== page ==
The Syrian army escalated aerial bombing of a rebel-held valley northwest of Damascus in an offensive that began last week to recapture the strategic area where a major spring provides most of the capital’s water supplies, rebels and residents said on Tuesday.

They said the army shelled and bombarded several towns in Wadi Barada valley about 18 km northwest of the capital in a major offensive launched since Friday. The roads leading to the towns in the valley and the mountain cliffs surrounding the area are under the control of elite Republic Guards and the Lebanese Shia Hezbollah group, they said.

Residents said fighting on Monday focused on Baseimeh village at the edge of the valley where the army and its allies are pushing to advance deeper in an enclave where 10 villages are inhabited by an estimated 100,000 people.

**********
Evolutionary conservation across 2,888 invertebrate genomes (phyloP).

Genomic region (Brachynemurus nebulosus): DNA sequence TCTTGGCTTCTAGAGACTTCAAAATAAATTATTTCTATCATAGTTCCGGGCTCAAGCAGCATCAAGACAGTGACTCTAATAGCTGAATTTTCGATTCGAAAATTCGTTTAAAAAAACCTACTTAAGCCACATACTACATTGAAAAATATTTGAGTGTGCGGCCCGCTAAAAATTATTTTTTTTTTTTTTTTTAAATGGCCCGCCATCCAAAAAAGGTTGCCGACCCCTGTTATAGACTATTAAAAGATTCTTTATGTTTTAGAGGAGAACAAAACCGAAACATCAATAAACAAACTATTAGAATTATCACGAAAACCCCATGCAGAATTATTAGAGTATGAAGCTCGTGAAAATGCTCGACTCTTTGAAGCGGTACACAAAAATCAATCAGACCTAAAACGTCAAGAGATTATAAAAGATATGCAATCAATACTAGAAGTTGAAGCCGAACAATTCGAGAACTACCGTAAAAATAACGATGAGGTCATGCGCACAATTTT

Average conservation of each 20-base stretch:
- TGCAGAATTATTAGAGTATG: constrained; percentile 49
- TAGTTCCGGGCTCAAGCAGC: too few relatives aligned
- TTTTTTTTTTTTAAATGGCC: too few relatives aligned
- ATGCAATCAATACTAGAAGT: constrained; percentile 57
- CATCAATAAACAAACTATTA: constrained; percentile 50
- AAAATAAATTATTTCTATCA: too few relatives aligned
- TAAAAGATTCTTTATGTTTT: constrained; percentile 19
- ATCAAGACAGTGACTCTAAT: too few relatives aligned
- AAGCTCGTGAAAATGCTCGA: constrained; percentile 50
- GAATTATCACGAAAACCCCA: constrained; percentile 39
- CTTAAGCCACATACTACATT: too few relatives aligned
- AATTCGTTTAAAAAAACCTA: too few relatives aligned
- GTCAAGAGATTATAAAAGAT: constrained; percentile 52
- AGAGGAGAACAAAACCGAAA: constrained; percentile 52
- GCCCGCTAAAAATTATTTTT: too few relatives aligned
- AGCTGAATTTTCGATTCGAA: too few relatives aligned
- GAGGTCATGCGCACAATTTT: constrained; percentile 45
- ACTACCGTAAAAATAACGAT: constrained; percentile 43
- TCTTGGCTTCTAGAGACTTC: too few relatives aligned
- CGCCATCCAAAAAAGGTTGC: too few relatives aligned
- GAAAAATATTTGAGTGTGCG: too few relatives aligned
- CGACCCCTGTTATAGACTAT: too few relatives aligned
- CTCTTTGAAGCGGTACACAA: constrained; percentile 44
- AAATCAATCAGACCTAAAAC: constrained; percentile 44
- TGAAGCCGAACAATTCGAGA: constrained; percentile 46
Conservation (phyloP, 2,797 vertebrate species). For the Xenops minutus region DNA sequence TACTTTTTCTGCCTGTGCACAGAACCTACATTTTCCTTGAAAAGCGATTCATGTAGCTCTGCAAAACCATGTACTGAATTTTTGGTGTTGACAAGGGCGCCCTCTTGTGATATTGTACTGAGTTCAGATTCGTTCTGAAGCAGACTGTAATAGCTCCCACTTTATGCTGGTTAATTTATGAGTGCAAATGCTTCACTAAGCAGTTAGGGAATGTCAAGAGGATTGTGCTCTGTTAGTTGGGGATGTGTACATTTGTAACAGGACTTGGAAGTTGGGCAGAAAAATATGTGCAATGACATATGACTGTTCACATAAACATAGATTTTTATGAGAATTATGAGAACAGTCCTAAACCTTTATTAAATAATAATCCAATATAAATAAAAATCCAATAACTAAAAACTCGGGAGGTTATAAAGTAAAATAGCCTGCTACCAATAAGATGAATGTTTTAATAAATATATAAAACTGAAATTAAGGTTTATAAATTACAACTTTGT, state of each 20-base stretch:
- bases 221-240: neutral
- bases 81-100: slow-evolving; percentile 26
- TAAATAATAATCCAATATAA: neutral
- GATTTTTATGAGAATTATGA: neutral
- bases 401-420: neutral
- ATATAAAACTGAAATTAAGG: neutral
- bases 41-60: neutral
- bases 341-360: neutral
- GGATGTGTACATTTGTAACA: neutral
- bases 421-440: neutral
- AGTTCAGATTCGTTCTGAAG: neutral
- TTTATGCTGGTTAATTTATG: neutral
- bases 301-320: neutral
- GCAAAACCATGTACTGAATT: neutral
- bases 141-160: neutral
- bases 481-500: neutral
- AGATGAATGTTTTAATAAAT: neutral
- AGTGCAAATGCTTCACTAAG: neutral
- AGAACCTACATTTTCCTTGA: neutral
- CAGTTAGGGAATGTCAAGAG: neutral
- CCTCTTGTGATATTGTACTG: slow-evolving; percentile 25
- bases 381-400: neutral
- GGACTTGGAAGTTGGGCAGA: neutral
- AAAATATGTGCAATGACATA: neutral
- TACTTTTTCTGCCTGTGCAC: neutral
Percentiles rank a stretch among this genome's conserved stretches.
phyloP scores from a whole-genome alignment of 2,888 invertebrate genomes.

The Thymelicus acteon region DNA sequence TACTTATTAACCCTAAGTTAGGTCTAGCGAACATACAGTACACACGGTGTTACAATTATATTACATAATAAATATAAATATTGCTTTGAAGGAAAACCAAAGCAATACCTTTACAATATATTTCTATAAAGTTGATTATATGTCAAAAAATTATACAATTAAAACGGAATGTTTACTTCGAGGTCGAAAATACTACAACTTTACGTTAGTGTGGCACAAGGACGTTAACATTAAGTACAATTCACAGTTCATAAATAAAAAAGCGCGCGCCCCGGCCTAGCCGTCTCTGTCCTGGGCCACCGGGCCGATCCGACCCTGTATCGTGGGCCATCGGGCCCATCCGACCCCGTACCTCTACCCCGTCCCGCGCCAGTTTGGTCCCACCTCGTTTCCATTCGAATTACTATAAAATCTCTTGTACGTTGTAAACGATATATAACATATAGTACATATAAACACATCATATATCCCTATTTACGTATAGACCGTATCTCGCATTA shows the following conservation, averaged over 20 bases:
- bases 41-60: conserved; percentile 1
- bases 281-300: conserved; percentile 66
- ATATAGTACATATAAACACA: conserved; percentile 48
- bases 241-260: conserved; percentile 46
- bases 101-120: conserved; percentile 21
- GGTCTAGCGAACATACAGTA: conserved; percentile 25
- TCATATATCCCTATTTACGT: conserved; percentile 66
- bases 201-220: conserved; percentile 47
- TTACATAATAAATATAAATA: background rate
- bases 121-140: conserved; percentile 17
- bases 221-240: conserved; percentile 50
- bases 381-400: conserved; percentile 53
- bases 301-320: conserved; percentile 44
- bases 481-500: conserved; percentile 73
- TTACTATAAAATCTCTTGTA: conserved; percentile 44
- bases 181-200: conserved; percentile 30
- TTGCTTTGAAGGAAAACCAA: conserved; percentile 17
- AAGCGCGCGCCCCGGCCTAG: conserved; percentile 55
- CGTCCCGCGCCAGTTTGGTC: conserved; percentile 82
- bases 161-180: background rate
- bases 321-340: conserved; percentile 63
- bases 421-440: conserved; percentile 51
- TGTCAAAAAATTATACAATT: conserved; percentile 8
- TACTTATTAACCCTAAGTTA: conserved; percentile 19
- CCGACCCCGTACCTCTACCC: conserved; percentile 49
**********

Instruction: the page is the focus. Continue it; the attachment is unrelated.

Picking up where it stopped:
The rebels said the army was emboldened by gaining full control of Aleppo city and was seeking to force the rebels to either leave or face all out war.

“They are seeking to push us into a surrender deal to and we will not hand over our land,” said Abu al-Baraa, a commander in Ahrar al Sham, a rebel group present in the area.

Through a series of so-called settlement agreements and army offensives, the Syrian government, backed by Russian air power and Iran-backed militias, has been steadily suppressing armed opposition around the capital.

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